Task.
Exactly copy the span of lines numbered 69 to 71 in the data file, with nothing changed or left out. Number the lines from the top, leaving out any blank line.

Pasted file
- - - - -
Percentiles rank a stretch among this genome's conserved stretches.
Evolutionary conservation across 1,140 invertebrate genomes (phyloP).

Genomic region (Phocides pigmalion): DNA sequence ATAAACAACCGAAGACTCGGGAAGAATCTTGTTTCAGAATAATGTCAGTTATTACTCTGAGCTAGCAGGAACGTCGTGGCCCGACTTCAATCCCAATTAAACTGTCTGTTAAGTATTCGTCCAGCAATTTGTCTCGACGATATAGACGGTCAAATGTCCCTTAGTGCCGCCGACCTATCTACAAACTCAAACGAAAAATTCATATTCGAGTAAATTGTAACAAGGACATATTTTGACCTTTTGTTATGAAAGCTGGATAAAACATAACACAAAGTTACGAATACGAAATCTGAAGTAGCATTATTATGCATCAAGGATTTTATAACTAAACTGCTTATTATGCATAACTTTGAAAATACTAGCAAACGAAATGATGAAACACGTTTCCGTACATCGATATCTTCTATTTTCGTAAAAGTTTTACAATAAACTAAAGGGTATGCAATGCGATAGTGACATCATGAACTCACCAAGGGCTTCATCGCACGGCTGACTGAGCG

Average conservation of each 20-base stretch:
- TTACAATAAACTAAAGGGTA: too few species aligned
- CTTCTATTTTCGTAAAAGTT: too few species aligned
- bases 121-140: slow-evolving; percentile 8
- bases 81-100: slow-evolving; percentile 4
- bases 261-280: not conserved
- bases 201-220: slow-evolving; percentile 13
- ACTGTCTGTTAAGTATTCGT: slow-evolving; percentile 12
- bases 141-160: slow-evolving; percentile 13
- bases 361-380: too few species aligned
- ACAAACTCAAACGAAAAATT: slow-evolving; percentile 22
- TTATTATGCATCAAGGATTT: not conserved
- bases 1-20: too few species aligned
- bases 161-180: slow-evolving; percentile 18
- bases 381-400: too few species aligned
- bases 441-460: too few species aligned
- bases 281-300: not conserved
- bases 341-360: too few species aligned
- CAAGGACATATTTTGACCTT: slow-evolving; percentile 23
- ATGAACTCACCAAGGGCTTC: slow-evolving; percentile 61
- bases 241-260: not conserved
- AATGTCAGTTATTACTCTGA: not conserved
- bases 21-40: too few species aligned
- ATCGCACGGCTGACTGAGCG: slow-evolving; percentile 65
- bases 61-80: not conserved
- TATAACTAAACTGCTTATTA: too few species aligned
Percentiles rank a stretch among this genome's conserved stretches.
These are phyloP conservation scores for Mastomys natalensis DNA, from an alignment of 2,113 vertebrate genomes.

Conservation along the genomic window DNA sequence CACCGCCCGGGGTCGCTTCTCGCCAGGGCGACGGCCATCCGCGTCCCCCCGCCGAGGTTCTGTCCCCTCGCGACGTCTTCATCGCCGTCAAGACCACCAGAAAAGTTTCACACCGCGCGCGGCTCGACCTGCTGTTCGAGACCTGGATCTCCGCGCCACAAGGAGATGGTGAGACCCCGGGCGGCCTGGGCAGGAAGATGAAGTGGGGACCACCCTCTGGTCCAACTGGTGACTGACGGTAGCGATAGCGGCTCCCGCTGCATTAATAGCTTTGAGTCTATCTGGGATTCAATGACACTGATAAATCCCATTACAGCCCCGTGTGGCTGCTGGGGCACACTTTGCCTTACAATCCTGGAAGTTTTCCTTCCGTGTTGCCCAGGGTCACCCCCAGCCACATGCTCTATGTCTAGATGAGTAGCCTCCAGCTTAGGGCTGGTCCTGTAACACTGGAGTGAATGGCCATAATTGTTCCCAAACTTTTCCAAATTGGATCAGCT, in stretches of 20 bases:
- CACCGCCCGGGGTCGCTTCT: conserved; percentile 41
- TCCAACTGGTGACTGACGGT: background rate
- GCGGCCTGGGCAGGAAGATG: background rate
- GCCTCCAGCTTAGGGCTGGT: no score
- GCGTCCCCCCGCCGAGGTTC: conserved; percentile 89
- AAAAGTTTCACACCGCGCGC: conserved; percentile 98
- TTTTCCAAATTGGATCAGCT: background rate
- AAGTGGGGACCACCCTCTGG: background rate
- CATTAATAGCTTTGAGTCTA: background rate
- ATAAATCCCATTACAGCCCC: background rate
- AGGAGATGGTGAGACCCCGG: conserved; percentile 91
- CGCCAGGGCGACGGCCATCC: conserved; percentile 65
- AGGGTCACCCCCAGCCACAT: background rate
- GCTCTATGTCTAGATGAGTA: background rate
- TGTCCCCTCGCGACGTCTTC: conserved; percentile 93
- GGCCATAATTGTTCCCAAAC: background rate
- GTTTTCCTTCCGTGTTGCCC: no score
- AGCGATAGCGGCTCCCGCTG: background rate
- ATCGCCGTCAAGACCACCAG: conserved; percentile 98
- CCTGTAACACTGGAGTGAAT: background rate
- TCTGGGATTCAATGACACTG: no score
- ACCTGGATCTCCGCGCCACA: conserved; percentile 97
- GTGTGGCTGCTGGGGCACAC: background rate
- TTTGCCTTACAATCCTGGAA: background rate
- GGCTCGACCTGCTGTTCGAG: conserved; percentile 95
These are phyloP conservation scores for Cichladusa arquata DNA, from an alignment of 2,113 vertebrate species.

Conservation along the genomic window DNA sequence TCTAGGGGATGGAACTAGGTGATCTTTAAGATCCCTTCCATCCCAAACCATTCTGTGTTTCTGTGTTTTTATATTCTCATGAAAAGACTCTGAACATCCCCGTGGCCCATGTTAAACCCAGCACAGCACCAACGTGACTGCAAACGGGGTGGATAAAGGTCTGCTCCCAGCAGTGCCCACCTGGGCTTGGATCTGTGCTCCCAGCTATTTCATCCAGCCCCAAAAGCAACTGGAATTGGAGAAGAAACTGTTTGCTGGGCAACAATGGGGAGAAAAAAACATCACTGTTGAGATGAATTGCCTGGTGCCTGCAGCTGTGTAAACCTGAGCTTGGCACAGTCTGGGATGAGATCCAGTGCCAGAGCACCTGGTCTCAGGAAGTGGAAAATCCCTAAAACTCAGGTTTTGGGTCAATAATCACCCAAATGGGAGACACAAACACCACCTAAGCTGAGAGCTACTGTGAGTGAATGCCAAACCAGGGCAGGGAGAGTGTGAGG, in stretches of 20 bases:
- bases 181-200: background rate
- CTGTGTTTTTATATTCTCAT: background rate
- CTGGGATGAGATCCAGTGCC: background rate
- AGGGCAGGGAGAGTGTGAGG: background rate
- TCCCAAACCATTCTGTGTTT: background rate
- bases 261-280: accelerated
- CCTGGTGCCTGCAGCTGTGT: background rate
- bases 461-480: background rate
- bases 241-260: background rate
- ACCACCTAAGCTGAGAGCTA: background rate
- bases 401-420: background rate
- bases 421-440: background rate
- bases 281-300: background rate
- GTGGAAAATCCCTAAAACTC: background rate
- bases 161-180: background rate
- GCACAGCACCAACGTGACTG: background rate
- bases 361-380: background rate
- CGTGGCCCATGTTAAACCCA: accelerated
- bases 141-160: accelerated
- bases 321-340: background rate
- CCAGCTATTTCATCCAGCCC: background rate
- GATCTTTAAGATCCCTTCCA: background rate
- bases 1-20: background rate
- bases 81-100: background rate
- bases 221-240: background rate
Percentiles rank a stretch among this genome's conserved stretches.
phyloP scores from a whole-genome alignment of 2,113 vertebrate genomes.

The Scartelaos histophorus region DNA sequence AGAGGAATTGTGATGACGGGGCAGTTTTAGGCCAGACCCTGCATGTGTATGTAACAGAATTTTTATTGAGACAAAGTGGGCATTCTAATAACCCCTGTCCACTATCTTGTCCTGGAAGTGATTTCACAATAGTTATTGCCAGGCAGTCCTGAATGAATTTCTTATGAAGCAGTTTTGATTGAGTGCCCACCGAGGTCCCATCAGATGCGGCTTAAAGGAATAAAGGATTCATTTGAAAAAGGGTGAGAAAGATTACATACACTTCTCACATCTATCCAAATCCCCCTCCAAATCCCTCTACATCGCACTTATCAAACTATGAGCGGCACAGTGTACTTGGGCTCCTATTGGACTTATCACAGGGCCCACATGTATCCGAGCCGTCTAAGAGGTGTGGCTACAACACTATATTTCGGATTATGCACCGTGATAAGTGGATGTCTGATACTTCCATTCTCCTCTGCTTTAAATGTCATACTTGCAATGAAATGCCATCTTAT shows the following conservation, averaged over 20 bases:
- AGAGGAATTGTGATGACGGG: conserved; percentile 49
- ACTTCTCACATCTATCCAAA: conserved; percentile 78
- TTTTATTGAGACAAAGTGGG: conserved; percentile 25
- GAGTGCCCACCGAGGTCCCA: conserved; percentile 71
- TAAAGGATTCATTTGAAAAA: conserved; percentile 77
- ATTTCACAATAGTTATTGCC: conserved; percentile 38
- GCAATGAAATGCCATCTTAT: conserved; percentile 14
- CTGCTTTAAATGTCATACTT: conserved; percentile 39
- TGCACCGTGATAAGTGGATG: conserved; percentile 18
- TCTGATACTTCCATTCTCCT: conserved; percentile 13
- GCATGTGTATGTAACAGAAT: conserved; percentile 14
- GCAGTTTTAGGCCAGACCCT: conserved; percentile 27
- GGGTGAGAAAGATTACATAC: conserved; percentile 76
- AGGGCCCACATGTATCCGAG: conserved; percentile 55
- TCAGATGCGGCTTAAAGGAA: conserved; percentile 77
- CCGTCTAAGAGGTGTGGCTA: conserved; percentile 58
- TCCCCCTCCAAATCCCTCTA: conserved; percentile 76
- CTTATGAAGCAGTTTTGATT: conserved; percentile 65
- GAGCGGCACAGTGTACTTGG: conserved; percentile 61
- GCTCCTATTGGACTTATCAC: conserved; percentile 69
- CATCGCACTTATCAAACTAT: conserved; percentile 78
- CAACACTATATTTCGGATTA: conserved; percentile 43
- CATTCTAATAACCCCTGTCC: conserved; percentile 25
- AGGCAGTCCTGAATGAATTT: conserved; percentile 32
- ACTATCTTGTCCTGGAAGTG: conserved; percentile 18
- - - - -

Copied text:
- ACCACCTAAGCTGAGAGCTA: background rate
- bases 401-420: background rate
- bases 421-440: background rate